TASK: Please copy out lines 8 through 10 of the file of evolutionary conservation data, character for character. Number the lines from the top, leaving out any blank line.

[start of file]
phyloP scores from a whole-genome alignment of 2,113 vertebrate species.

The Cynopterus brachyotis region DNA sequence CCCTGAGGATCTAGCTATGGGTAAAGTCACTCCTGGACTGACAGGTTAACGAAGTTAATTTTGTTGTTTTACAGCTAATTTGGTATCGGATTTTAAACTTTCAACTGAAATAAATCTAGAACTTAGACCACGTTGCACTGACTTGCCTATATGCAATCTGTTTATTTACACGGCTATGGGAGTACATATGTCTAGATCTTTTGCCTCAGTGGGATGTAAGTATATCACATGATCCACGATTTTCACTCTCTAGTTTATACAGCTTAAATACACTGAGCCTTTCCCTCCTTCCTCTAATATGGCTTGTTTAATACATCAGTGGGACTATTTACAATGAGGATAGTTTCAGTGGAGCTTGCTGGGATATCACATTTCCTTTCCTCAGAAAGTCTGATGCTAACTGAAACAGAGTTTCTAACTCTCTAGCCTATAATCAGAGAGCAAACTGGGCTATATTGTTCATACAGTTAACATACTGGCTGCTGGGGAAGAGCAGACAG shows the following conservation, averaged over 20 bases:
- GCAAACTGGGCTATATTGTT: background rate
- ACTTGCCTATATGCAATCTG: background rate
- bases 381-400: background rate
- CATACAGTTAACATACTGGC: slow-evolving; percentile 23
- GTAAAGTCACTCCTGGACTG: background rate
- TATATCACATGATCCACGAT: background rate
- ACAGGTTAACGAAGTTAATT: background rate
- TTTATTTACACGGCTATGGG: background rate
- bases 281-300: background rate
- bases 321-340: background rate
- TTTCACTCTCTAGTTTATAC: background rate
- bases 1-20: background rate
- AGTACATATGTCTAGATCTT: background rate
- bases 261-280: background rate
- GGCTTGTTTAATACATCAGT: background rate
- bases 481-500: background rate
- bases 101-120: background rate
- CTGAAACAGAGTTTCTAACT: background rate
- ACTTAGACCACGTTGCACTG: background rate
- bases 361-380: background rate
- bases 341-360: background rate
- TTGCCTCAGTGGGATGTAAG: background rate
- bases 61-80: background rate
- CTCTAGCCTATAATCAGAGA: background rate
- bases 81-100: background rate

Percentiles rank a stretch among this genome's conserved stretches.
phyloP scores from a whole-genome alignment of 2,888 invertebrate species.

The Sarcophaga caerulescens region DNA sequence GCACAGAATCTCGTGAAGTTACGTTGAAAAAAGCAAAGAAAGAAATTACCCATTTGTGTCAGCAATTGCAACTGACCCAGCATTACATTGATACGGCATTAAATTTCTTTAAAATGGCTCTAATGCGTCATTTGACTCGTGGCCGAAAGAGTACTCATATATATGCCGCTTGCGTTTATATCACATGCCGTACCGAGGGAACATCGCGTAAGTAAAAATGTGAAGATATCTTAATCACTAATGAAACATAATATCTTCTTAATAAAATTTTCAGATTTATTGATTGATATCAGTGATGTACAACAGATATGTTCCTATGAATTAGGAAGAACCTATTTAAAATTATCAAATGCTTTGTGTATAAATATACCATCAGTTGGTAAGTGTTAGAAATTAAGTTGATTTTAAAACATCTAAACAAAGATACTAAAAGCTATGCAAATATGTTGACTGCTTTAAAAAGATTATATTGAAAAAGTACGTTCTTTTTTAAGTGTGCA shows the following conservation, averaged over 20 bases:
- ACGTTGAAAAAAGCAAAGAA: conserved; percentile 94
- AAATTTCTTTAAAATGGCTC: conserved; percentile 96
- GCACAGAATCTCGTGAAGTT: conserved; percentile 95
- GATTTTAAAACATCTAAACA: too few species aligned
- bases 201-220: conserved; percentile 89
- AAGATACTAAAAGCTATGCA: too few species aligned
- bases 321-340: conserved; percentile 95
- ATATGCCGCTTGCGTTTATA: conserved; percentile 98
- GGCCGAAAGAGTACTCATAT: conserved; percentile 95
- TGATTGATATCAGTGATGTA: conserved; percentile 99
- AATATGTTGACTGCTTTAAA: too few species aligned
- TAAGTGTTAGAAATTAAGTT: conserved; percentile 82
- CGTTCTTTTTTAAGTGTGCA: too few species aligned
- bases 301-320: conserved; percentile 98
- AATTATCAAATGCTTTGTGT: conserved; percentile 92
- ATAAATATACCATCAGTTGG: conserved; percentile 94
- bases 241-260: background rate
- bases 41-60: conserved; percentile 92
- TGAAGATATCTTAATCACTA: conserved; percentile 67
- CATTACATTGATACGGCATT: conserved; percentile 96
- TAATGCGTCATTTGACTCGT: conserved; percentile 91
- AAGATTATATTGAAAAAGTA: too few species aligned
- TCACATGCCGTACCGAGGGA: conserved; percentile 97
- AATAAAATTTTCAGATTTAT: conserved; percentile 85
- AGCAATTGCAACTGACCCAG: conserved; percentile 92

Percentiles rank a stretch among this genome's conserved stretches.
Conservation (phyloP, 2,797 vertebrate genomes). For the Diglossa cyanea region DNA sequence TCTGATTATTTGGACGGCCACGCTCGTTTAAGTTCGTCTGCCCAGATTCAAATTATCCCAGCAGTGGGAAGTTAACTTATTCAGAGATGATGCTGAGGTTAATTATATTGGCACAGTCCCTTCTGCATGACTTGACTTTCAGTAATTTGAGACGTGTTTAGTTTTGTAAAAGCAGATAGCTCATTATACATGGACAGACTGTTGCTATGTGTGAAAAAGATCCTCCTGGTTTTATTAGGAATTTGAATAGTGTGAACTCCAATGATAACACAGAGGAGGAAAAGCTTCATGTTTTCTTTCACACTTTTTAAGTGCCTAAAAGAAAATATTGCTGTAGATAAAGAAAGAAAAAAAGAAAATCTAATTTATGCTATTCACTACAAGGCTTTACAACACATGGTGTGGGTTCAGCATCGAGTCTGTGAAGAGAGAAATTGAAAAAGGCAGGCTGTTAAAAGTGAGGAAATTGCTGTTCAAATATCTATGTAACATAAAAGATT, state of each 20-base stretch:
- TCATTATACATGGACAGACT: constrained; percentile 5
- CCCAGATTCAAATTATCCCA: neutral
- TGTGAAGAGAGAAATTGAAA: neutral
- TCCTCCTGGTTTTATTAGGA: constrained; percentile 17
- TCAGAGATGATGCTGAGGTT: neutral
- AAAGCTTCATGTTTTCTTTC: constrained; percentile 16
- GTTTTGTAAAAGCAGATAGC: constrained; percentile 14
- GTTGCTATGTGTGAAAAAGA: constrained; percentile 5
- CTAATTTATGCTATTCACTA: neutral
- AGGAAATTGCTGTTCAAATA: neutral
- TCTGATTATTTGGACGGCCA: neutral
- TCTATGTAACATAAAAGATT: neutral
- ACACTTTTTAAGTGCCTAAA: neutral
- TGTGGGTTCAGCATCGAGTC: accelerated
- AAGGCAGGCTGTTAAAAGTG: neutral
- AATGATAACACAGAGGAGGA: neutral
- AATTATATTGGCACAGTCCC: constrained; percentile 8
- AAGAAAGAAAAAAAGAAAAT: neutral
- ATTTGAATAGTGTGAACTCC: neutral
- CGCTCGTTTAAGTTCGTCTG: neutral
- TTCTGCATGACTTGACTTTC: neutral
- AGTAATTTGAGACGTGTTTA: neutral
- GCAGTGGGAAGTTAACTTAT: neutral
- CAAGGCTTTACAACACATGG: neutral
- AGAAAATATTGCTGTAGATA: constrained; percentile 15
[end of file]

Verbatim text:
- TATATCACATGATCCACGAT: background rate
- ACAGGTTAACGAAGTTAATT: background rate
- TTTATTTACACGGCTATGGG: background rate